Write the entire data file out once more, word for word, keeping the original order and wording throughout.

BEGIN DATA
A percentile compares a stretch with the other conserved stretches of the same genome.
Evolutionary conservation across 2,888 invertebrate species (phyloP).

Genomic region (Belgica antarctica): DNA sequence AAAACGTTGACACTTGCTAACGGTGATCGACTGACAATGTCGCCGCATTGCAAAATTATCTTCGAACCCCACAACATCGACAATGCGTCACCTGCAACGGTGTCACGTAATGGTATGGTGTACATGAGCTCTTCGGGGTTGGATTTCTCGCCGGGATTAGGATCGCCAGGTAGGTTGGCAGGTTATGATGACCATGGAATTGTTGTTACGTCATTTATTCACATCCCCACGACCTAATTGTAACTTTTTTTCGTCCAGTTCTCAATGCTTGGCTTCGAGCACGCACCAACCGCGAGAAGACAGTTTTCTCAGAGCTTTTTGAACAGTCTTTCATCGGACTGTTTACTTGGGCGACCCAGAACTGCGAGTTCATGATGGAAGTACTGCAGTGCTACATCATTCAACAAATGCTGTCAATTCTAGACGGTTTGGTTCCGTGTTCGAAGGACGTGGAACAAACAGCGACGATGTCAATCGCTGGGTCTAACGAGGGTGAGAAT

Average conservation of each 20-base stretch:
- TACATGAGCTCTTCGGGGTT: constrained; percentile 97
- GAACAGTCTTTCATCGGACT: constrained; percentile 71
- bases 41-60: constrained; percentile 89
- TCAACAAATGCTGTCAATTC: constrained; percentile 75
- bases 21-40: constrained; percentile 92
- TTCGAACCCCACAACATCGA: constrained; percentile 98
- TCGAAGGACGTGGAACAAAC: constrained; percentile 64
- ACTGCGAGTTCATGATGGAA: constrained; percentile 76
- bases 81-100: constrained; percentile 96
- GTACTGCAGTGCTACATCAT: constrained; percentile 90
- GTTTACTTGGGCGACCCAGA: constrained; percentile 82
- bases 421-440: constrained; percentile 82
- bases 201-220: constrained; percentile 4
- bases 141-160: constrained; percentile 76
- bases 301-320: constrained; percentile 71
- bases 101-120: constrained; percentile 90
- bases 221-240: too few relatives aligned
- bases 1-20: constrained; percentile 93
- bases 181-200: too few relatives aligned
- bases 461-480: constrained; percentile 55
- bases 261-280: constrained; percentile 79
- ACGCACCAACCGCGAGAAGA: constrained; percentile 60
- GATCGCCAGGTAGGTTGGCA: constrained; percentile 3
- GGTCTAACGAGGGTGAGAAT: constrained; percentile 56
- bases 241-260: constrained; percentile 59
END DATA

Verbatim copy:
A percentile compares a stretch with the other conserved stretches of the same genome.
Evolutionary conservation across 2,888 invertebrate species (phyloP).

Genomic region (Belgica antarctica): DNA sequence AAAACGTTGACACTTGCTAACGGTGATCGACTGACAATGTCGCCGCATTGCAAAATTATCTTCGAACCCCACAACATCGACAATGCGTCACCTGCAACGGTGTCACGTAATGGTATGGTGTACATGAGCTCTTCGGGGTTGGATTTCTCGCCGGGATTAGGATCGCCAGGTAGGTTGGCAGGTTATGATGACCATGGAATTGTTGTTACGTCATTTATTCACATCCCCACGACCTAATTGTAACTTTTTTTCGTCCAGTTCTCAATGCTTGGCTTCGAGCACGCACCAACCGCGAGAAGACAGTTTTCTCAGAGCTTTTTGAACAGTCTTTCATCGGACTGTTTACTTGGGCGACCCAGAACTGCGAGTTCATGATGGAAGTACTGCAGTGCTACATCATTCAACAAATGCTGTCAATTCTAGACGGTTTGGTTCCGTGTTCGAAGGACGTGGAACAAACAGCGACGATGTCAATCGCTGGGTCTAACGAGGGTGAGAAT

Average conservation of each 20-base stretch:
- TACATGAGCTCTTCGGGGTT: constrained; percentile 97
- GAACAGTCTTTCATCGGACT: constrained; percentile 71
- bases 41-60: constrained; percentile 89
- TCAACAAATGCTGTCAATTC: constrained; percentile 75
- bases 21-40: constrained; percentile 92
- TTCGAACCCCACAACATCGA: constrained; percentile 98
- TCGAAGGACGTGGAACAAAC: constrained; percentile 64
- ACTGCGAGTTCATGATGGAA: constrained; percentile 76
- bases 81-100: constrained; percentile 96
- GTACTGCAGTGCTACATCAT: constrained; percentile 90
- GTTTACTTGGGCGACCCAGA: constrained; percentile 82
- bases 421-440: constrained; percentile 82
- bases 201-220: constrained; percentile 4
- bases 141-160: constrained; percentile 76
- bases 301-320: constrained; percentile 71
- bases 101-120: constrained; percentile 90
- bases 221-240: too few relatives aligned
- bases 1-20: constrained; percentile 93
- bases 181-200: too few relatives aligned
- bases 461-480: constrained; percentile 55
- bases 261-280: constrained; percentile 79
- ACGCACCAACCGCGAGAAGA: constrained; percentile 60
- GATCGCCAGGTAGGTTGGCA: constrained; percentile 3
- GGTCTAACGAGGGTGAGAAT: constrained; percentile 56
- bases 241-260: constrained; percentile 59